Main: Viruses were discovered at the end of the nineteenth century as filterable agents causing infectious diseases of plants and animals1,2,3,4,5. Subsequently, their pathogenicity and ability to undergo rapid evolutionary change6 has sparked a large body of research, often connected to the so-called ‘microevolution’ of relatively closely related viruses7,8. However, over the last decade, our appreciation of the importance and distribution of viruses has expanded beyond the original parasitic–pathogen model, and now virologists recognize the role of viruses in host regulation and the maintenance of natural ecosystems9. Shotgun metagenomic sequencing has also revealed the presence of a vast variety of viruses in diverse environmental samples and in apparently healthy organisms from all divisions of life10,11,12,13. ( REFERERENCES, Aclnowledgements, contributors, etc )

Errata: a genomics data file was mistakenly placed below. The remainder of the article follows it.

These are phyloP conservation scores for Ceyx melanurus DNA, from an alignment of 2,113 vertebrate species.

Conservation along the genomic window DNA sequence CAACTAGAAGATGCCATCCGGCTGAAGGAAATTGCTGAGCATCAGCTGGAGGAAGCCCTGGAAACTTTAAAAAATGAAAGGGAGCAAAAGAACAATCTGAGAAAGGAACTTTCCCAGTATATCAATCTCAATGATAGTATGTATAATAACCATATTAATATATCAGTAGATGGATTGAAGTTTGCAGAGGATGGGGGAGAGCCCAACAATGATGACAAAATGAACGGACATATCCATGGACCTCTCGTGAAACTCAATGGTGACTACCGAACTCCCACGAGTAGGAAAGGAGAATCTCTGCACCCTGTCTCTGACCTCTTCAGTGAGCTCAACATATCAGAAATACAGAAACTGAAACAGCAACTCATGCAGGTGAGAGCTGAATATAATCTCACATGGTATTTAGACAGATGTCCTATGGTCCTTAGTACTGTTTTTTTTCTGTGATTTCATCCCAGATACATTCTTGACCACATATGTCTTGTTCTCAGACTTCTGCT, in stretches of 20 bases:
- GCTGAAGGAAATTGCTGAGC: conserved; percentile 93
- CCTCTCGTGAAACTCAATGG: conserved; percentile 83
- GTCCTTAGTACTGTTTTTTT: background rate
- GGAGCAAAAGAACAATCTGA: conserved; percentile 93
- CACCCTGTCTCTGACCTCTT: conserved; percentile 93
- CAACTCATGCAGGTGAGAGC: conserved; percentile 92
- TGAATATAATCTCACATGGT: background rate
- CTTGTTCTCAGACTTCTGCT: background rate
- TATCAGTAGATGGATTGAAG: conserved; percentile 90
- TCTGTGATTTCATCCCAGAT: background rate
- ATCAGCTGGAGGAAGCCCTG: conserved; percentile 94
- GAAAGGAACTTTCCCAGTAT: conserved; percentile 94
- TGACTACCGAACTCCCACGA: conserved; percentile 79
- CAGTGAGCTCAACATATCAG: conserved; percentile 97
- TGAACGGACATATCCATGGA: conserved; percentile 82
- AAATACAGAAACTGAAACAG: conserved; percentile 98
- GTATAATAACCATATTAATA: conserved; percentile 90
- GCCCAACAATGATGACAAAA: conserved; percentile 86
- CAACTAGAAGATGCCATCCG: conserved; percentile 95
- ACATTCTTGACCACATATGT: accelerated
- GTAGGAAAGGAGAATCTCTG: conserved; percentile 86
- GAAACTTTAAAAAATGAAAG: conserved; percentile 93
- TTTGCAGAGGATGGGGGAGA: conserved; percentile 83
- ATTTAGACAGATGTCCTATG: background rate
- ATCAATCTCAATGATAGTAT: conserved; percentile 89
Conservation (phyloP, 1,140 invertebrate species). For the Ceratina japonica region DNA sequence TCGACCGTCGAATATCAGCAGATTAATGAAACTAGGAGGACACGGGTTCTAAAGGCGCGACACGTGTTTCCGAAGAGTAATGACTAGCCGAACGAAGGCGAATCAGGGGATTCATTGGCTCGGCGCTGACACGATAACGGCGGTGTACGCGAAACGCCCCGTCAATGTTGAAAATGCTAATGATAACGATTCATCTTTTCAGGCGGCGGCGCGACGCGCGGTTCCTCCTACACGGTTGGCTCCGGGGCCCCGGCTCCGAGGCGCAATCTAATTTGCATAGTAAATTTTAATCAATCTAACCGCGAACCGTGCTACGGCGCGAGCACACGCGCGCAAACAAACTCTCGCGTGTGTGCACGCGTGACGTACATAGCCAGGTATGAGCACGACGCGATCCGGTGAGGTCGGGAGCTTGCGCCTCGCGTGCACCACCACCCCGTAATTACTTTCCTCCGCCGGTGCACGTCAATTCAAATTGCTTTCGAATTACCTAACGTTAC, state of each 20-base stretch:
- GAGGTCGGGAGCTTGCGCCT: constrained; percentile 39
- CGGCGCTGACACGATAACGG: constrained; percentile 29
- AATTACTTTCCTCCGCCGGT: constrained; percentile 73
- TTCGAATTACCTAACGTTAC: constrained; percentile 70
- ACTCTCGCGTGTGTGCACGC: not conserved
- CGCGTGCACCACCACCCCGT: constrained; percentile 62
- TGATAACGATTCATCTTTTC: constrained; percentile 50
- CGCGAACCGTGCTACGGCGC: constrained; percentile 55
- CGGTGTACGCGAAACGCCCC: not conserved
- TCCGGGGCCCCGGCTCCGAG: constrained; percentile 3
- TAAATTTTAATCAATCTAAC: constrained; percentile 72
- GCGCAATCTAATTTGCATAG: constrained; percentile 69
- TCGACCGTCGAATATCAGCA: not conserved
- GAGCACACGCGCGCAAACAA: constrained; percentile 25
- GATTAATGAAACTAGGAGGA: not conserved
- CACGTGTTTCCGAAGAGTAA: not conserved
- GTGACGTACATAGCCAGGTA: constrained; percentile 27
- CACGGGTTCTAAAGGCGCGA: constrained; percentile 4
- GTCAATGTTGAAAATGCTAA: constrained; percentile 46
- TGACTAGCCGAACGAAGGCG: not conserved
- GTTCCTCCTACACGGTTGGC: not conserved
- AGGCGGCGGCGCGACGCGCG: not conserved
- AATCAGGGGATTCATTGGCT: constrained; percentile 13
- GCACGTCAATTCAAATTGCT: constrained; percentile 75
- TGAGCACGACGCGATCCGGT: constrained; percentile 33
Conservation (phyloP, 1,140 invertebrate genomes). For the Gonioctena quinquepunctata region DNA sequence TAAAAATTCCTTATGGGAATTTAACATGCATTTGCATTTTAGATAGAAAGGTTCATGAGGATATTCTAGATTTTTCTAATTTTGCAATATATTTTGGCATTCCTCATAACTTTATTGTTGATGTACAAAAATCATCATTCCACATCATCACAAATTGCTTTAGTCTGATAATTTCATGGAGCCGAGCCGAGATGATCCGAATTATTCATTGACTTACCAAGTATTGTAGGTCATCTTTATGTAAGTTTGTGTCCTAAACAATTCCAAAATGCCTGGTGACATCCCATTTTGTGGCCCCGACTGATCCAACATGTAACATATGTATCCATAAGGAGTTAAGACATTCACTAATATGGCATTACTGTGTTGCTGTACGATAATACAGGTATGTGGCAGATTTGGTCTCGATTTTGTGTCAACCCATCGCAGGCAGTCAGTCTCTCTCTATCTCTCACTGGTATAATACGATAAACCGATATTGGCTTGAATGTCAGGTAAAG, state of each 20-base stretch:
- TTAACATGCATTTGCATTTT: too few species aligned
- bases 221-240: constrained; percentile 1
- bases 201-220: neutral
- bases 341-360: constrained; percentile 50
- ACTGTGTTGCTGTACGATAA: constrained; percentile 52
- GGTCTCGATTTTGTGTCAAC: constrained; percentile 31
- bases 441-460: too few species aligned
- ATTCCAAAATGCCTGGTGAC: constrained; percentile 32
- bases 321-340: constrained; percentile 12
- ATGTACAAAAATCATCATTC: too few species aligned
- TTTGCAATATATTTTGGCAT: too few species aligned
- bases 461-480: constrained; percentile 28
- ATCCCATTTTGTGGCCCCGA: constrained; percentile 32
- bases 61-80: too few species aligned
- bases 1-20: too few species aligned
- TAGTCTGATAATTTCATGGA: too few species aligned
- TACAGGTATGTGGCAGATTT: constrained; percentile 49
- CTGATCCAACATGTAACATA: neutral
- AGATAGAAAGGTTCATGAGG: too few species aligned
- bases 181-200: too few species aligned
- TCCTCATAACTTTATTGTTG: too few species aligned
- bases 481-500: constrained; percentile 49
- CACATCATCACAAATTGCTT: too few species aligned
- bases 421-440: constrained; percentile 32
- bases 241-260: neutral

To understand the true extent of virus genomic diversity—which may be significantly broader than that of their hosts—and the origins and forces that shape this diversity, virologists will have to systematically rationalize the more distant relationships between viruses, ideally reflecting their ‘macroevolution’, and virus taxonomy should provide an inclusive yet dynamic classification framework to reflect these relationships. In contrast to the taxonomies of cellular organisms, this new virus taxonomic framework will have to accommodate the current view that viruses have multiple origins (polyphyly) and that their diversity cannot be represented by a single virosphere-wide tree14.